First step was an overnight train from Bangkok to Hat Yai in Southern Thailand. Here the line splits, with most people taking the western line south to Butterworth in Malaysia. This was the way I'd come from Penang four months previously. The sleepers are great, there's meals and beer to be purchased en route, you just sit there and enjoy the view. As the evening wears on the conductor makes the beds and then it's goodnight till the next morning.I arrived at Hat Yai at a little after 6:30 am, just in time to jump on a local rattler heading east to the border town of Sungai Kolok. The train is heavily patrolled by cute Thai army boys, carrying big guns, who check all the bags to make sure they have owners. At each stop they monitor the comings and goings, and continue to walk up and down the train keeping an eye on things. The railway stations are surrounded by razor wire, with lots of sandbags as well. The Thai Army were certainly taking the separatist threat seriously, I felt slightly comforted by this show of force but also somewhat disturbed at my foolhardiness. Of course no bombs went off and I arrived perfectly safely at my destination.From the train station it's a short ride on the back of a moto to the border where, after the usual formalities, I walk over a bridge to Malaysia. It's then a thirty minute taxi ride to Whakaf Bahru station, for my next train trip. I buy my ticket for the 2pm local, have a plate of Nasi Campur at the restaurant across the road and settle down to wait.
At 1 pm a train arrives and everyone boards except me. The train can't be an hour early surely? Well Shirley was right yet again, and after me waiting another 3 hours I actually went and asked someone. Oh yes, I missed the train all right. There is a one hour time difference between Thailand and Malaysia and I'd forgotten to put my watch forward. Groan, that's what sleep deprivation and coping with armed guards does to you!! I went and booked into a guesthouse for the night.
Although there were more trains that day, the reason for travelling along this line is that it travels through jungle, skirting the large Taman Negara National Park (that always makes me laugh, Taman Negara actually means "national park" in Malay language) before descending the mountains to Gemas. There was no point doing it in the dark, so the 6:30 am train the next day was my best option.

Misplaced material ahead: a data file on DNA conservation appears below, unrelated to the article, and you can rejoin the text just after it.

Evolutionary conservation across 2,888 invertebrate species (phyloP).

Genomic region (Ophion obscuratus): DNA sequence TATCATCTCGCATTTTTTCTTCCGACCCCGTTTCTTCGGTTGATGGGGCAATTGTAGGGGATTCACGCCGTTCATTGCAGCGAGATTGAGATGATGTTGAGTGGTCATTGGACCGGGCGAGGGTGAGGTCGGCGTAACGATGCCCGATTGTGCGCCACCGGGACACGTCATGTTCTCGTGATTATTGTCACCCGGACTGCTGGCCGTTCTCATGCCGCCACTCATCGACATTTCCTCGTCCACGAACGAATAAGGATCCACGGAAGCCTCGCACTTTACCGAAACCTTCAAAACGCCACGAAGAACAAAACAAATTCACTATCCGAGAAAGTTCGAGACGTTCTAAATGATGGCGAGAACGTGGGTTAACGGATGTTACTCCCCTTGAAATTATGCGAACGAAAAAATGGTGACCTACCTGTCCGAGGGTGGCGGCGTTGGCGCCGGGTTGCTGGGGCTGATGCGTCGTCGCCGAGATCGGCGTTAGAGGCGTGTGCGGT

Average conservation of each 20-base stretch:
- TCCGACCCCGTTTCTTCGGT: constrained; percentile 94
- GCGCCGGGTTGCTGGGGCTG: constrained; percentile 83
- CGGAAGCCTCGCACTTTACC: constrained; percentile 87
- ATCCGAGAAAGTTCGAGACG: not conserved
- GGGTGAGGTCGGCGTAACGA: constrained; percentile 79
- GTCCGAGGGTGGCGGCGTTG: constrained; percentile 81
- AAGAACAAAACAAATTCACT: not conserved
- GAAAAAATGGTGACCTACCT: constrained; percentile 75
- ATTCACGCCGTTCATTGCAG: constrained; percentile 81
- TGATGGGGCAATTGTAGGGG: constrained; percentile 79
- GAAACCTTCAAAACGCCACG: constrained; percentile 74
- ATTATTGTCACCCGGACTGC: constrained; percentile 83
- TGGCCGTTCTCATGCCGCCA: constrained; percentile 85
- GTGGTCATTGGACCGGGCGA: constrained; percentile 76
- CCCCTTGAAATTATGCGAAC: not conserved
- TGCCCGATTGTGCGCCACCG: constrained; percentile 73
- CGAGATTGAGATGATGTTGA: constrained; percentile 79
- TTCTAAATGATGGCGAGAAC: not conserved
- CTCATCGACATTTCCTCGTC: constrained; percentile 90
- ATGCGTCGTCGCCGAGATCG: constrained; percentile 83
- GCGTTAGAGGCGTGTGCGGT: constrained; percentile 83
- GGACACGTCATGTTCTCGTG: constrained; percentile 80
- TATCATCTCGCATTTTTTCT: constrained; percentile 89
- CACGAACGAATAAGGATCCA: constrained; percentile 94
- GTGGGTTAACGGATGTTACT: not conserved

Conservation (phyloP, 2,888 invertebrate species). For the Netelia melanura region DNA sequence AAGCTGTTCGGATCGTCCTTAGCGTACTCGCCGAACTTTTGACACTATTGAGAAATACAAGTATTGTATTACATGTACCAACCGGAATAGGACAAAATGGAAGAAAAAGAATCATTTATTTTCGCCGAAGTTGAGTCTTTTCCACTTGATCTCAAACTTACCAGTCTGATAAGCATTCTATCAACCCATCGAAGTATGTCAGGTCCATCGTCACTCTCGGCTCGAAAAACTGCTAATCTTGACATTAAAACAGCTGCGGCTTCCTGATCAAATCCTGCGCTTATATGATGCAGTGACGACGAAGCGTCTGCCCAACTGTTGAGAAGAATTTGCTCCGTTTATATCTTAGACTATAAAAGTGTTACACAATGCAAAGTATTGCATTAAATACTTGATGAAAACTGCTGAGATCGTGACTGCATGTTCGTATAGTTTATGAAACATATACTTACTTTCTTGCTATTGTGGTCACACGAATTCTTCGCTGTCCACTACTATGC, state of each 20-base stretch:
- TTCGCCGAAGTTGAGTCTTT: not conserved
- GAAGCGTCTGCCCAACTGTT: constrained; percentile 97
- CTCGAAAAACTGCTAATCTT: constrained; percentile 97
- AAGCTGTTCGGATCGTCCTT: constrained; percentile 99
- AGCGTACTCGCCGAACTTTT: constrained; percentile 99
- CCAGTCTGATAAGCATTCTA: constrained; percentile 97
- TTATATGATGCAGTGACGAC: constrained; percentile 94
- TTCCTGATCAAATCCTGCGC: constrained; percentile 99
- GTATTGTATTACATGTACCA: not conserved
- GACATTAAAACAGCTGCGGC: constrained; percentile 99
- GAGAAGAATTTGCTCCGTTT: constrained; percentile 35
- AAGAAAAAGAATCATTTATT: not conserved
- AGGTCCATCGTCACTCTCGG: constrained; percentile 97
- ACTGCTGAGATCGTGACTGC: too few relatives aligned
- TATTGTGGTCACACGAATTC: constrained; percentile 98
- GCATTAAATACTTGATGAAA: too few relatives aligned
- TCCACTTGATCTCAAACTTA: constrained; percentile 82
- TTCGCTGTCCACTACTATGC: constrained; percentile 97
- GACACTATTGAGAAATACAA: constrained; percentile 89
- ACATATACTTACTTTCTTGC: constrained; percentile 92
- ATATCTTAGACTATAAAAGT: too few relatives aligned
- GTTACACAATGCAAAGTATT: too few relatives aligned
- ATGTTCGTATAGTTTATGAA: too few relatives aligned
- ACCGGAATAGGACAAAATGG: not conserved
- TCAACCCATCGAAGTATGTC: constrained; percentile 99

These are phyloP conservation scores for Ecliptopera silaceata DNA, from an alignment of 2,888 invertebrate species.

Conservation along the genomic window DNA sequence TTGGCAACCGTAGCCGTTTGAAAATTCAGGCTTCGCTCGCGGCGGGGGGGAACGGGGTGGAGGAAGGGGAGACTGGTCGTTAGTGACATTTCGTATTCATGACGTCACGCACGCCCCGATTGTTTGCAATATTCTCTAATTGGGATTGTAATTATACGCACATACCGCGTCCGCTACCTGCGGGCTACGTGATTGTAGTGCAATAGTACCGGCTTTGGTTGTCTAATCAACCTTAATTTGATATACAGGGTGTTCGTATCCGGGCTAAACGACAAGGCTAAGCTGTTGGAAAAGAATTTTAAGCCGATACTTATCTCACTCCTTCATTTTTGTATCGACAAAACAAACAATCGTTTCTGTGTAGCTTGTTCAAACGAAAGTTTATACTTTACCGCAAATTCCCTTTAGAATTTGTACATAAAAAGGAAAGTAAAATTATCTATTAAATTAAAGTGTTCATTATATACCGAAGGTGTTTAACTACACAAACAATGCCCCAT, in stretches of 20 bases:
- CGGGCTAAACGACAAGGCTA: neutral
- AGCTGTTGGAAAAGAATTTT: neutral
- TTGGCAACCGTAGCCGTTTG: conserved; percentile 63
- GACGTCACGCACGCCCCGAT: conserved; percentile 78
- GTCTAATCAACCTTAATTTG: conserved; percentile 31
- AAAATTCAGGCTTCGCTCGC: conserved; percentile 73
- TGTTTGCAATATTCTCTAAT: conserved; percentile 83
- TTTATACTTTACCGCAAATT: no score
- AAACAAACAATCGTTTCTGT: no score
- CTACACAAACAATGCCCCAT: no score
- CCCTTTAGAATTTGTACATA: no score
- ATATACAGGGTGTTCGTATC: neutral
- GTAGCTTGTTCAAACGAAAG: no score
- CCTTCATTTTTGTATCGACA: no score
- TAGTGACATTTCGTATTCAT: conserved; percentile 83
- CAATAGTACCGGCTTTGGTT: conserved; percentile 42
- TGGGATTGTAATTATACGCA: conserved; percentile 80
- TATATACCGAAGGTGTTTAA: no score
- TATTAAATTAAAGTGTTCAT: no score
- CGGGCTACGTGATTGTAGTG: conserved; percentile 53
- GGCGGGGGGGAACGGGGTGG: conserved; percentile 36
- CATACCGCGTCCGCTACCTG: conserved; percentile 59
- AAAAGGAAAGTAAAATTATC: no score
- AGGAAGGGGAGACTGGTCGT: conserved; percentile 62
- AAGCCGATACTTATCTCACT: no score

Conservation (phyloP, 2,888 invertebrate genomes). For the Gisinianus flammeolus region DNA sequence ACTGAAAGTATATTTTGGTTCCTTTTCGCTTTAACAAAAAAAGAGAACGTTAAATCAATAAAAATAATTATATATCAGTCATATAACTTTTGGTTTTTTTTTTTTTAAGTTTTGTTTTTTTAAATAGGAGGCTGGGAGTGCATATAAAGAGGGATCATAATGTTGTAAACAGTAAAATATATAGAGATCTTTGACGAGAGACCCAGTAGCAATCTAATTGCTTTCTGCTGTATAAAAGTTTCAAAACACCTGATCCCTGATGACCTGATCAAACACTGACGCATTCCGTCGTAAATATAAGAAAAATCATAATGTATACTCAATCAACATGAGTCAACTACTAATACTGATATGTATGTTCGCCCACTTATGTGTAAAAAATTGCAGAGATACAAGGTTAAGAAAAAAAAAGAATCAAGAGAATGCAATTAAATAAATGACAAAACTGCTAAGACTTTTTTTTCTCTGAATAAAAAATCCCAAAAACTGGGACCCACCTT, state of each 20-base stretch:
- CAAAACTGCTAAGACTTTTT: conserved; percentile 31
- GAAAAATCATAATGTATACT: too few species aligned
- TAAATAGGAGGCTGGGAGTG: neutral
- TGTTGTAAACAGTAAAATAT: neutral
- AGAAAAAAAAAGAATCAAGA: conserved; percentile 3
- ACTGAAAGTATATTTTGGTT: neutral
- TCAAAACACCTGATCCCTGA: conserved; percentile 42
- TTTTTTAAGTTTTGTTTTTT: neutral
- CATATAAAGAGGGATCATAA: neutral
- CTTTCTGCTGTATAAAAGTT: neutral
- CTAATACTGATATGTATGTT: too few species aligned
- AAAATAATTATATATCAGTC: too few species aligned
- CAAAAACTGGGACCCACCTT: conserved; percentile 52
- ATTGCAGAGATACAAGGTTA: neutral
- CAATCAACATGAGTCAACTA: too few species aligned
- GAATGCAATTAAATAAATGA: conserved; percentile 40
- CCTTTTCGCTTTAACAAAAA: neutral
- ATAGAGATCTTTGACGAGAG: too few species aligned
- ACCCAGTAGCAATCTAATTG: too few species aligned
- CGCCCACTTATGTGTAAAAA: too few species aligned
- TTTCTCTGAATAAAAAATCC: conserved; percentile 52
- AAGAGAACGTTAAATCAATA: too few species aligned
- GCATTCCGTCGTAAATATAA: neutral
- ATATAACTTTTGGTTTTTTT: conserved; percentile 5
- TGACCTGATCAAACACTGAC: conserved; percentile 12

The monsoon has just finished so the land is luscious green. It's a tangle of creepers and ferns, with vast rubber plantations marching over the hills into the distance. That and those ugly palm oil plantations. But there's lots of patches of jungle amongst it too, not to mention my favourite, wooded limestone karst peaks. Enough already!!Halfway we stop for two hours in a small town. This gives the northbound train time to pass as it's a single track ahead. It's also lunch time, and I enjoy a delicious nasi campur in a local Indian restaurant. The town is very quaint, a street lined on both sides by Chinese shop houses built in the 1920s, and painted in wonderful colours, with a river passing by. The next bit is a wild rush downhill through more jungle to Jeruntut, where the other westerners leave the train to visit the NP but I continue on to the town of Gemas. It's a 13 hour day for me, and I'm hot and tired, but nothing that a nice shower and change of clothes can't remedy. And a plate of chicken biryani.My next train leaves at 5:10 am, not a pleasant time for waking up - am I supposed to be on holiday? This one will take me all the way to Singapore arriving late morning, a very civilised time indeed. So for the third day in a row I watch the sun rise through a train window.
More photos here
I'm now in Singapore, paying 18SGD a night for a dormitory room, and I've just been coerced into buying some new clothes from a local tailor. He didn't have to try too hard, and the concept of having properly tailored trousers after living in trekking pants for six months is very appealing. And it's only money right??
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